What’s trending now?
Female founders are finding ways to bypass VC funding.
Women who set up companies in the US raised just over 2% of venture capital in 2017, compared to male founders.
The traditional VC space is still largely a boys’ club. According to Venture Capital research last year, a start-up with an all-male team is four times more likely to secure venture capital than one with even one woman at the top. A study by an employment agency in Boston reveals that unconscious bias, where women are associated with family and creativity rather than working in management or technical positions, is evident in many organisations.
In response, women founders are seeking alternatives to traditional venture capital funding.
Pitch competitions have been found to be particularly effective for women and minorities.These competitions are held around the world to give people an opportunity to pitch their ideas to investors and industry experts. TechCrunch Disrupt in the US is held twice a year, the winning start-up receiving $50,000 in capital and extensive business exposure.
Crowdfunding is also increasingly being used by women founders as a successful means to raise capital. On both Kickstarter and Indiegogo, two of the more prolific crowdfunding platforms, women regularly outperform men.
Why it’s important?
The boy’s club approach to funding means that many good ideas are stillborn. Side-stepping the VC model could see companies catering to hitherto neglected demographics, bolstering both their own and governments’ bottom line.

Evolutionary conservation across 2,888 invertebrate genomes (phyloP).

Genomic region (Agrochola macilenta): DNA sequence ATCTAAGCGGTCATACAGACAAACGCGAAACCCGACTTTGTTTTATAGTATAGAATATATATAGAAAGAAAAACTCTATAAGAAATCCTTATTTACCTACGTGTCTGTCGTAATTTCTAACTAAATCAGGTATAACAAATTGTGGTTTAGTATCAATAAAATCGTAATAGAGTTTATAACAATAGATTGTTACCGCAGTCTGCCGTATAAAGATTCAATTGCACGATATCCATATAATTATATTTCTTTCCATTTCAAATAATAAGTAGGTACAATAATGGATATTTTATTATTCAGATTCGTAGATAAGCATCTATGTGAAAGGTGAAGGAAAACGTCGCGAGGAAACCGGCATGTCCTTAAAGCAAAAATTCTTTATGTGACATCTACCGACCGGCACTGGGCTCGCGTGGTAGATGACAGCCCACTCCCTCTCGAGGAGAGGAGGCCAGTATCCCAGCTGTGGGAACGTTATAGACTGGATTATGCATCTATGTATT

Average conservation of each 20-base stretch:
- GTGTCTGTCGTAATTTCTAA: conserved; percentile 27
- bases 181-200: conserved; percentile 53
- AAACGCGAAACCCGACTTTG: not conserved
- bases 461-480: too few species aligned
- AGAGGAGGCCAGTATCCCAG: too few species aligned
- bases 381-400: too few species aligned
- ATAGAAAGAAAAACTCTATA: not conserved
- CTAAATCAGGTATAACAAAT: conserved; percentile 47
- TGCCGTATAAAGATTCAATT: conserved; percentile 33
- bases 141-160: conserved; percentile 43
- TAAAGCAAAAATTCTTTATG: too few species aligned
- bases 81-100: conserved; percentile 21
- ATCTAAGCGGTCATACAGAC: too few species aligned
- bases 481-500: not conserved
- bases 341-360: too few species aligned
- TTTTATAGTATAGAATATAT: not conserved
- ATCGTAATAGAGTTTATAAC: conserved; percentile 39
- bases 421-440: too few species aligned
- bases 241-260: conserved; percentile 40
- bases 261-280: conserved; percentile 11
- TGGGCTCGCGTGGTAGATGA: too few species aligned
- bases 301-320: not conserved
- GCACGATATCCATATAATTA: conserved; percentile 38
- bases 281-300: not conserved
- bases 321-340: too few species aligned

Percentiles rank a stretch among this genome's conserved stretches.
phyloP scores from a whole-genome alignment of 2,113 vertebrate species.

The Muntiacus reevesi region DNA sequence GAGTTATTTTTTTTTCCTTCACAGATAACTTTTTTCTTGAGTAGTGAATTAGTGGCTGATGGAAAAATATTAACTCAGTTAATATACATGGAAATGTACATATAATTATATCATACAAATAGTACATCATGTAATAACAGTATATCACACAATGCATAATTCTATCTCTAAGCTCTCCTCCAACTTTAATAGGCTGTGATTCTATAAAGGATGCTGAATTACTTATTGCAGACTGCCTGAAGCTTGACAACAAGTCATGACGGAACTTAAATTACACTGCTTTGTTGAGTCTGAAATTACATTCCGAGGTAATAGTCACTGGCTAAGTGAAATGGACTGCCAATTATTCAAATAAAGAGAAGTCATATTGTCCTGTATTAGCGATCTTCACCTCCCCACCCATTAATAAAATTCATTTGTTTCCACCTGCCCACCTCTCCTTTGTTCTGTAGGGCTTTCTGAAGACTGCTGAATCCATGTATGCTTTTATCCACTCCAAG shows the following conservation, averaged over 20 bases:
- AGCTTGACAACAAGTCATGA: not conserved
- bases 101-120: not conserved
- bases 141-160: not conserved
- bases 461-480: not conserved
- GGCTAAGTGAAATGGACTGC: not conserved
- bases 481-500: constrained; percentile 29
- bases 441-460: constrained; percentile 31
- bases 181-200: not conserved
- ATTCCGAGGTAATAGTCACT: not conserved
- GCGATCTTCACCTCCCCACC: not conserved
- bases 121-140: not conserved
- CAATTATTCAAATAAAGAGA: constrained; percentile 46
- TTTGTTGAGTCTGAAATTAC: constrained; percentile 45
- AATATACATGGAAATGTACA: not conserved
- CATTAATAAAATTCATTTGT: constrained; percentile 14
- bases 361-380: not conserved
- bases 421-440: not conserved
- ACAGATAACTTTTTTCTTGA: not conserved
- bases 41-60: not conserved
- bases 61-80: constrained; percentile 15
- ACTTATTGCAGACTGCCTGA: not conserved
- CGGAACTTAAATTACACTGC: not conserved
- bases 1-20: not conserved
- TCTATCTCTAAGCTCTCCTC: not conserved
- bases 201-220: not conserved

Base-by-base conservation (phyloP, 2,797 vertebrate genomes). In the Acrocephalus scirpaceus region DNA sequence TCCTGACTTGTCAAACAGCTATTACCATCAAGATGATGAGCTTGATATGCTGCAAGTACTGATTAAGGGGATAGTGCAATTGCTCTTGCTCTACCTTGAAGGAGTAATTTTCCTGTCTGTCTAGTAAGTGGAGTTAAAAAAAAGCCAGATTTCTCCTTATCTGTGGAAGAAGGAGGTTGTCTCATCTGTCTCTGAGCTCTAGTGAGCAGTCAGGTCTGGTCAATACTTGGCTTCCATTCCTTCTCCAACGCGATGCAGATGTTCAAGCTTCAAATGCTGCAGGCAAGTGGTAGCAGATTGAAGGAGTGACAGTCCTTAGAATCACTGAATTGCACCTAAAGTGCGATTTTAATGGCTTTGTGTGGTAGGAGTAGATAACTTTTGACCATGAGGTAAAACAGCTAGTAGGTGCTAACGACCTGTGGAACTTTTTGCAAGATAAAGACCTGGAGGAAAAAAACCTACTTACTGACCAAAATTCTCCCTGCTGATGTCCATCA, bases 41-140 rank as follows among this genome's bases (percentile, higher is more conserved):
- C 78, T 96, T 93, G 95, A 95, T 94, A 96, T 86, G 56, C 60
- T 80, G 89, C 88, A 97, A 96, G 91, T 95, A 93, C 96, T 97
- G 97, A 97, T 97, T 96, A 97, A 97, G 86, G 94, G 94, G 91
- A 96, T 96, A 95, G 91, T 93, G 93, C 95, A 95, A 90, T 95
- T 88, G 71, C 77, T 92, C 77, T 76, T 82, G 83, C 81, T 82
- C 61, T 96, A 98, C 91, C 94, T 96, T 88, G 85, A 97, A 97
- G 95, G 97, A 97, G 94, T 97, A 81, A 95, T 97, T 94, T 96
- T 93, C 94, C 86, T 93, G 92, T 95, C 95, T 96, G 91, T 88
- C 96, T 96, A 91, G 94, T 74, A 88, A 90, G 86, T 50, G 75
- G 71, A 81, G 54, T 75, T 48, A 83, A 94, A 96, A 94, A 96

What’s the butterfly effect
As this trend gains momentum, we will start to see increased diversity in products and services. Business ideas conceptualised by women will help create a more inclusive, less male-centric world and economy.
AnaOno makes bras and swimwear for women who have had breast reconstruction, breast surgery or mastectomies. The TODAY Show described AnaOno as the “lingerie line that brings back sexy for breast cancer survivors”. Founder and designer, Dana Donofree created the line because she believes breast cancer survivors should not have to compromise on beauty and comfort.
An increase in women founders will transform the traditional VC industry. Canadian company, SheEO is a global initiative designed to radically transform the financing and support of women entrepreneurs. Annually 500 women – called activators – contribute $1100 each. The money is pooled and loaned at zero percent interest to five women-led ventures selected by the activators.
Pioneers and Global Hotspots
“We’re in an exciting time where women in venture capital and technology are coming together to provide opportunity and mentorship for each other,” says Meghan Cross, managing partner at Red Bear Angels. The organisation links angel investors to start-ups tied to Cornell University in the US and its alumni.
Female Founder Office Hours in the US is another such initiative – a mentoring programme designed to accelerate the success of female founders.
Melinda Gates, co-chair of the Bill & Melinda Gates Foundation, has invested in Aspect Ventures, the largest VC fund run by women. Gates is a vocal critic of the gender gap in venture capital.
Above: Women Funding Women Series
By Faeeza Khan